“He sucker-punched me from the back, right here, cracked a piece of my tooth out. I landed on the ground,” Cordero said. Cordero says that it was then that a second officer, Officer Travis Worley, arrived. The two men began to assault him while he was on the ground, handcuffed.

“They both jumped on me and beat me up really bad,” Cordero said. Cordero also alleges that Officer Worley called him a “spic n—-r”, “a piece of sh-t” and told him to “go back to New York.”

The police report told a very different story. The cops alleged that “Cordero immediately exited the driver door and began to charge towards my patrol vehicle.”

Officer Colt Black said he “delivered an elbow strike to the left side of Cordero’s head” thinking Cordero was “reaching for a weapon.”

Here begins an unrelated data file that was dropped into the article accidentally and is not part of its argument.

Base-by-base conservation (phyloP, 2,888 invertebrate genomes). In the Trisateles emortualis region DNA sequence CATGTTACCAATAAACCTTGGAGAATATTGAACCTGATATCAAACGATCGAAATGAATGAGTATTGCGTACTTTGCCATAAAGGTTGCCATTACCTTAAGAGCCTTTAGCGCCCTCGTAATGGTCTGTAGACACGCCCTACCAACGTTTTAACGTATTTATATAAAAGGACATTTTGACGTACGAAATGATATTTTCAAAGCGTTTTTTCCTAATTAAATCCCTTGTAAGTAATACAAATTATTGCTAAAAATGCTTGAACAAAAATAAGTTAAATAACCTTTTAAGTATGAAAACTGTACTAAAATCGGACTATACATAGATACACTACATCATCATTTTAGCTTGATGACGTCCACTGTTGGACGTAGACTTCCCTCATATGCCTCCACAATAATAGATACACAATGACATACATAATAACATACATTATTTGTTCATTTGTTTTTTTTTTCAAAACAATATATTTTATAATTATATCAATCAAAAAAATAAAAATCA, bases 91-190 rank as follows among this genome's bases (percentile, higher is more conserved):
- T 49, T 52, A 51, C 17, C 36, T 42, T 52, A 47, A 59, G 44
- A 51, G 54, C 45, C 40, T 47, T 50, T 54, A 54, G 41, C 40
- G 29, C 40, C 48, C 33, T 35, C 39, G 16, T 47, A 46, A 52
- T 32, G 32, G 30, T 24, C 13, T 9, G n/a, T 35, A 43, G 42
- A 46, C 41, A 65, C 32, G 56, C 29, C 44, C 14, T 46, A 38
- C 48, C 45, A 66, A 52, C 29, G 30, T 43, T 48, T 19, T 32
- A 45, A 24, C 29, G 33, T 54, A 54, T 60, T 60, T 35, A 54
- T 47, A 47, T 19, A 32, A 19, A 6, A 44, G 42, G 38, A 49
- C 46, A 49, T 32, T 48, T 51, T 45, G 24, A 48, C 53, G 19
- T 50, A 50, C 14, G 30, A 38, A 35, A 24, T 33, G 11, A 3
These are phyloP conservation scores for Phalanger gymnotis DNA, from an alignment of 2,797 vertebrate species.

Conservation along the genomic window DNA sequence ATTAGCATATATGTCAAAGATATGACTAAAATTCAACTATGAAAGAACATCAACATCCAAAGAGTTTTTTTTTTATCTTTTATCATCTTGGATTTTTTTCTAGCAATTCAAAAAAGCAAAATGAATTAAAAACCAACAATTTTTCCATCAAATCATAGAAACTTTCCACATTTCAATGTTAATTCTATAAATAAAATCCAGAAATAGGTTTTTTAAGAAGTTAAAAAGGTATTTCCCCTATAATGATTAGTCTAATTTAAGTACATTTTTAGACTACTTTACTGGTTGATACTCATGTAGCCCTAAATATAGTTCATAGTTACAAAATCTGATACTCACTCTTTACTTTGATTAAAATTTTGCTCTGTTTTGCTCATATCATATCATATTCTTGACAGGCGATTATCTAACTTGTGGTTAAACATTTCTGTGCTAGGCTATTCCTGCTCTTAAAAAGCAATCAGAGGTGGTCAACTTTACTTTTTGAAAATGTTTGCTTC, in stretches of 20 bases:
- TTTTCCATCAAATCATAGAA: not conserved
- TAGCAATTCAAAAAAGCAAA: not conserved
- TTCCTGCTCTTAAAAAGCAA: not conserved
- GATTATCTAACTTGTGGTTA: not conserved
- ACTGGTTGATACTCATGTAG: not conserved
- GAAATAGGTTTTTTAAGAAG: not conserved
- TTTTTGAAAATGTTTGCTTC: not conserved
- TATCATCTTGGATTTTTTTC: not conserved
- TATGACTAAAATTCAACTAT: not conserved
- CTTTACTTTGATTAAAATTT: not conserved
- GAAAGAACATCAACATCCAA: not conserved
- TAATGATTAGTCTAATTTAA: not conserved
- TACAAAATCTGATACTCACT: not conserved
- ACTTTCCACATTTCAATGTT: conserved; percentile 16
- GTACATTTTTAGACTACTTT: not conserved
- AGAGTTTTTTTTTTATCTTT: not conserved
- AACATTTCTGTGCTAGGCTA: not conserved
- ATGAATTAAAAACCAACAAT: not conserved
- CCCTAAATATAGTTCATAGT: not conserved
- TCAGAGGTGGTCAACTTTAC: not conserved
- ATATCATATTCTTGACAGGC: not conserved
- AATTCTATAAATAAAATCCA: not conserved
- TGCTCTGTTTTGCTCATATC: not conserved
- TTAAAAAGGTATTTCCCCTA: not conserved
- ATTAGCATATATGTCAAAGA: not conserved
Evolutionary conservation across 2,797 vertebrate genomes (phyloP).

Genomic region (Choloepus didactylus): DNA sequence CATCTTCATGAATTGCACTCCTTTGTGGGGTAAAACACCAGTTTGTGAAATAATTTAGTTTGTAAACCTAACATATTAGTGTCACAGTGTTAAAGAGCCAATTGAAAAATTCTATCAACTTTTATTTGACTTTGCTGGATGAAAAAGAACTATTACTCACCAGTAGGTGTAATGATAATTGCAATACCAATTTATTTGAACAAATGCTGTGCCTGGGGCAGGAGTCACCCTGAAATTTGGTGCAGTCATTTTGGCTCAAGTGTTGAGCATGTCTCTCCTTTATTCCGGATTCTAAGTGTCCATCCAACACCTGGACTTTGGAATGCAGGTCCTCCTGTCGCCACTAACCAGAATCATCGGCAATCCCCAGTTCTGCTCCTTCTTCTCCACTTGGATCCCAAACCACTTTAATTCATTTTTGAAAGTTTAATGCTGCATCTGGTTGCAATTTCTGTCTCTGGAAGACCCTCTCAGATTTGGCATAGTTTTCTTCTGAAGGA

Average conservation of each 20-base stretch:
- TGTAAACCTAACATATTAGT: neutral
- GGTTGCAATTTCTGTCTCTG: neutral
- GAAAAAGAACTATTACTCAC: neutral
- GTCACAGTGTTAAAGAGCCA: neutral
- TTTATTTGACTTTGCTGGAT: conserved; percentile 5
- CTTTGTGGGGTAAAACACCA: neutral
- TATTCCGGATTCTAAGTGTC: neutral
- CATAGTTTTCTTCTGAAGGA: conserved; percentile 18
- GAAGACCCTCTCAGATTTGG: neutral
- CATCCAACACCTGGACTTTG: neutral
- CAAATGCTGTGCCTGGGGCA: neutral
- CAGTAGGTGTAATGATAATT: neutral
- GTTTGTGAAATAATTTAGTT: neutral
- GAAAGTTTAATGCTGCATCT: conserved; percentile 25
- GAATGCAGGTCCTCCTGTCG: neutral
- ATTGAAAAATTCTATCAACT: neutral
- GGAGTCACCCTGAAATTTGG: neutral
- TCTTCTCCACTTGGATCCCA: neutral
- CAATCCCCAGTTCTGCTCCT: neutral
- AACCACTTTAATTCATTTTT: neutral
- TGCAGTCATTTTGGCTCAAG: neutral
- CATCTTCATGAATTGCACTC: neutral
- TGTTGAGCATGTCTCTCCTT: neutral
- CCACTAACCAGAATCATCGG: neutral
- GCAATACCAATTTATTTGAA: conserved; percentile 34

They charged Cordero with resisting arrest, assault on a law enforcement officer and making a death threat to a law enforcement officer. The charges could’ve landed Cordero in jail for years.

As soon as Cordero was released on bail, he revisited the neighborhood and went door-to-door hoping to find home surveillance footage of the incident. Luckily, he found some.

The footage clearly showed Cordero waiting by his car for around 30 seconds before Officer Black approached him and assaulted him. Cordero submitted the footage to the police. Officer Black claimed he wrote the false report because his “perception was altered due to the high stress of the incident.”

The State’s Attorney’s Office, immediately dropped the charges against Cordero. The Lake Wells attorney revealed that this wasn’t the first time members of the community complained about these particular officers.